Approximately one person dies by suicide every 11 minutes, making suicide a leading cause of death for adults in the United States. But what’s often left out of conversations surrounding suicide is how it impacts the loved ones who survive. International Survivors of Suicide Loss Day is dedicated to anyone who has lost someone to suicide and their healing journey. Keep reading below to learn more about this important day in November and what you can do to improve your mental health this month.

The History of International Survivors of Suicide Loss Day

International Survivors of Suicide Loss Day

International Survivors of Suicide Loss Day, also known as Survivor Day, takes place every year. This annual event began in 1999 when Senator Harry Reid lost his father to suicide. As a result, he introduced a resolution to the United States Senate to honor those who are affected by suicide. Now the United States Congress designates the Saturday before Thanksgiving as a day for those affected by suicide to come together for healing and support.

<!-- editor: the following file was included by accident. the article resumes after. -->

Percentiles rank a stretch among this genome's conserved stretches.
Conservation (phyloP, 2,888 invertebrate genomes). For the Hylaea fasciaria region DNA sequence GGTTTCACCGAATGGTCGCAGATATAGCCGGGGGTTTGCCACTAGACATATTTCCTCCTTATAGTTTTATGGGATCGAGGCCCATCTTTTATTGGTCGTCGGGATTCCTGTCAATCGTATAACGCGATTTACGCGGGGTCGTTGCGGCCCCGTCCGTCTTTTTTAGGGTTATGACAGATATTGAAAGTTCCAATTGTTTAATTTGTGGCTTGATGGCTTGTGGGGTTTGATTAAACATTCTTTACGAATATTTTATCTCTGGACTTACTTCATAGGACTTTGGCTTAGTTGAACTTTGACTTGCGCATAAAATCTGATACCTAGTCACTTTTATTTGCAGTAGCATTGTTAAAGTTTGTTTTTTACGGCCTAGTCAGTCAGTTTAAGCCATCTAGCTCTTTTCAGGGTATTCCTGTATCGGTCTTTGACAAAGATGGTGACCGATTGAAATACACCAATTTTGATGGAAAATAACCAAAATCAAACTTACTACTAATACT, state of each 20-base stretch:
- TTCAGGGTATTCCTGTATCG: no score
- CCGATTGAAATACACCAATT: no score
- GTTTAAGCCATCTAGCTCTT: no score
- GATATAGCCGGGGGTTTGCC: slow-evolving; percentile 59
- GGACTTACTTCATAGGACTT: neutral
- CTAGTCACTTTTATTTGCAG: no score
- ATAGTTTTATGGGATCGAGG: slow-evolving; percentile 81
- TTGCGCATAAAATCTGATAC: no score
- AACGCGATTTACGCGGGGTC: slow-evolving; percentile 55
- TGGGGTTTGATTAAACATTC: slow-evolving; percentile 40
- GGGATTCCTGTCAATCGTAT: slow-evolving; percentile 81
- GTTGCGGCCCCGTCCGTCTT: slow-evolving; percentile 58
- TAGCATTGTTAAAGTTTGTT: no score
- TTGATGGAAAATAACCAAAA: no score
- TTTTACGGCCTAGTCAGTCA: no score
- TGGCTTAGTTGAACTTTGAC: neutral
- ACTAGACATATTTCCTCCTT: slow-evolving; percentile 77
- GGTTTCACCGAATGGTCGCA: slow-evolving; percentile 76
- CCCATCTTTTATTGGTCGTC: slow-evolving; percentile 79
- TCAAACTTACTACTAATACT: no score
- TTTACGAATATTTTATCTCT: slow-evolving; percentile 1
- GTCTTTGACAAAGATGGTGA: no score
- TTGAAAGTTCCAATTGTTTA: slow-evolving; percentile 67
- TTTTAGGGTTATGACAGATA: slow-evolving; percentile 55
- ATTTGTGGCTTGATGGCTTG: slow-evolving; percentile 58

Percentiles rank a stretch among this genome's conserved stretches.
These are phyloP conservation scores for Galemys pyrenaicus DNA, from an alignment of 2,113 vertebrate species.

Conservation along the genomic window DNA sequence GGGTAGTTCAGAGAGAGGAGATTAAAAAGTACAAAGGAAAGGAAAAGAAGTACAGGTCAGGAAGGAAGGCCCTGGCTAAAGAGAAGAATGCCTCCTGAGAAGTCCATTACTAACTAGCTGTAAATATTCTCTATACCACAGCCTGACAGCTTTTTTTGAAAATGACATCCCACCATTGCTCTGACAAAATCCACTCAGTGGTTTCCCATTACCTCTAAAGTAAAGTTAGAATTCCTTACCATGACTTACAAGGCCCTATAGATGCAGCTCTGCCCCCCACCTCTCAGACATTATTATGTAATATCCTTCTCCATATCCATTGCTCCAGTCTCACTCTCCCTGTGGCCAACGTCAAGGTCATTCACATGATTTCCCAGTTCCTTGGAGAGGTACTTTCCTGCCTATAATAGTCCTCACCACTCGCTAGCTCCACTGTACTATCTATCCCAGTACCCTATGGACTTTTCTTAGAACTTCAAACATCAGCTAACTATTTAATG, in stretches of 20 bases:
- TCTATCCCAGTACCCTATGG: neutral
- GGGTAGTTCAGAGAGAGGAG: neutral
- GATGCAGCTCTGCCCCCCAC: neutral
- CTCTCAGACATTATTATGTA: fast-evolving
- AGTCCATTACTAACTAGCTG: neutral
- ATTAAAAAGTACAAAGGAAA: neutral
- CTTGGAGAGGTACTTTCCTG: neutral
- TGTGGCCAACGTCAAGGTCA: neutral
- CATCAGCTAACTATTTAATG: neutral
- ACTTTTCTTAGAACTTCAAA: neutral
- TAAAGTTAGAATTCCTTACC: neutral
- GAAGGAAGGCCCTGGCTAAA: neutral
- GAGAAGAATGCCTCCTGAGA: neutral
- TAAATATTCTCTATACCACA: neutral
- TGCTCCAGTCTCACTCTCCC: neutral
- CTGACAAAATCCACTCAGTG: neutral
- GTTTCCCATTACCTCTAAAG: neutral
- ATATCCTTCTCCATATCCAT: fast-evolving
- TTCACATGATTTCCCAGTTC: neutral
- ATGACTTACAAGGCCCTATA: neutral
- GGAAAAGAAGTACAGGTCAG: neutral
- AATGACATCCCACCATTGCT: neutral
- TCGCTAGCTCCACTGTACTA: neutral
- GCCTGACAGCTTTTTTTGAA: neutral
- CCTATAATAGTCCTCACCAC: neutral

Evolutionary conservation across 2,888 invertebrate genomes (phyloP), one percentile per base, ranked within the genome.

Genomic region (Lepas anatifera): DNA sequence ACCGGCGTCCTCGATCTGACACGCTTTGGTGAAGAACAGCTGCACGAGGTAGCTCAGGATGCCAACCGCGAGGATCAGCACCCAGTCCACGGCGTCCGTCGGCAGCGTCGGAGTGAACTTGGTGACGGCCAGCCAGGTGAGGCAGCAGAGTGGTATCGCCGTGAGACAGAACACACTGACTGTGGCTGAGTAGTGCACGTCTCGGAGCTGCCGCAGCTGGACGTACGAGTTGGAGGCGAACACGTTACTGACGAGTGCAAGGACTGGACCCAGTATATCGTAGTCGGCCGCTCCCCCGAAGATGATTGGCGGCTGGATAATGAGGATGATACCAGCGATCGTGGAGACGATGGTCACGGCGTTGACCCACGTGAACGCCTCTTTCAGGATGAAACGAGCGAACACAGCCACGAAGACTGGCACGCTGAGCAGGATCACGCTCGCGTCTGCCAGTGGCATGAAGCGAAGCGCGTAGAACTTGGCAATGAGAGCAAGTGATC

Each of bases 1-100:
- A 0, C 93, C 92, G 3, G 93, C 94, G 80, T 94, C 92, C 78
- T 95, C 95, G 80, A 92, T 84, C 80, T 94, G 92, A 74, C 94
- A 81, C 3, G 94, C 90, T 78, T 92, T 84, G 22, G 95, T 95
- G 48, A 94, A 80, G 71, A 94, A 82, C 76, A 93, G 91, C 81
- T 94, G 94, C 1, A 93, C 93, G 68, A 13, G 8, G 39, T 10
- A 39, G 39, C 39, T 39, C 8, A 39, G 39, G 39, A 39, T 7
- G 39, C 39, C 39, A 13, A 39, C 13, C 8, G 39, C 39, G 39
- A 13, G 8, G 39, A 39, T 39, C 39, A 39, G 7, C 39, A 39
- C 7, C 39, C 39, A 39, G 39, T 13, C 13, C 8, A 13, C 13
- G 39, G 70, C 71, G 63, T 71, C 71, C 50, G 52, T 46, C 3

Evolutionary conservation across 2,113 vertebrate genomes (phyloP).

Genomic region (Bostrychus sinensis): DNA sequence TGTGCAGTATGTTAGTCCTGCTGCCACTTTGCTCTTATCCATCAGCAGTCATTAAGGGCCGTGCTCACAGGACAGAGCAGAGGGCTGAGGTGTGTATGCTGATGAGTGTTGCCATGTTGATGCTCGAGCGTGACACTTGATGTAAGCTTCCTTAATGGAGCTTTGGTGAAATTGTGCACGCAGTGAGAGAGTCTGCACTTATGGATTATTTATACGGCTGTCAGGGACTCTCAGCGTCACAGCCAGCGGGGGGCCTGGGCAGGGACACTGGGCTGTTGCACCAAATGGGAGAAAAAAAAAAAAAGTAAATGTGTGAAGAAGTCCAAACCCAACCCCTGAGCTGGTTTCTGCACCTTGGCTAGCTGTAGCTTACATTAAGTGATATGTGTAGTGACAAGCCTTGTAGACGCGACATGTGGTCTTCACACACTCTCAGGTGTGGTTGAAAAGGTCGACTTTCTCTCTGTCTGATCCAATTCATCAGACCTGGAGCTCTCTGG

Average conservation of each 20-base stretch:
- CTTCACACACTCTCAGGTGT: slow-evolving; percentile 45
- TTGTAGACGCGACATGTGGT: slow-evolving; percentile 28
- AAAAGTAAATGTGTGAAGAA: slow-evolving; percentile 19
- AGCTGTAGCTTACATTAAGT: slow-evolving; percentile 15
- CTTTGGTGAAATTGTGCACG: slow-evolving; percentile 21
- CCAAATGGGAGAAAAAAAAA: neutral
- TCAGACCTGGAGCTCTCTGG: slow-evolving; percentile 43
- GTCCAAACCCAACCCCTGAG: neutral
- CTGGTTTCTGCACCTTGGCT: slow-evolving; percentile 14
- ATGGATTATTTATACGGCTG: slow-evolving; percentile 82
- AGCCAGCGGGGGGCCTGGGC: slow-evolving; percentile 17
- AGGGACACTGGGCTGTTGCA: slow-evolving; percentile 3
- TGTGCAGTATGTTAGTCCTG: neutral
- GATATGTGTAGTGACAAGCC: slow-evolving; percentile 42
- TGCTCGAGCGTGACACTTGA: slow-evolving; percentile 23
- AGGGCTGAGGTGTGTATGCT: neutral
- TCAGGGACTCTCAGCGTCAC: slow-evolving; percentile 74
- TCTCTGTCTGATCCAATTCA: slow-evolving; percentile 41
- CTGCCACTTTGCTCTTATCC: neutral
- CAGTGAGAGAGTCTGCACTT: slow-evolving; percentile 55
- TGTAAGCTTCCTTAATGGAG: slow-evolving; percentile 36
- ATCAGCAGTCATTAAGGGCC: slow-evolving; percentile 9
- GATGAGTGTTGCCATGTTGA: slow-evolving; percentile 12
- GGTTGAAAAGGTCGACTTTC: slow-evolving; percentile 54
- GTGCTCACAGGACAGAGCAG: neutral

Each November, events organized by the United International Survivors of Suicide and other groups take place for free all over the country to raise awareness on the effects suicide has on surviving loved ones. These Survivor Day events provide a safe space for individuals to gather with fellow community members to share stories of their loved ones who died by suicide and to find understanding as they heal from their losses.

How to Observe International Survivors of Suicide Loss Day

This year, International Survivors of Suicide Loss Day takes place on Saturday, November 19th around the country. In addition to large community events hosted by the American Foundation for Suicide Prevention (AFSP), local communities also put together smaller-scale events for Suicide Loss Day so as many people as possible can participate.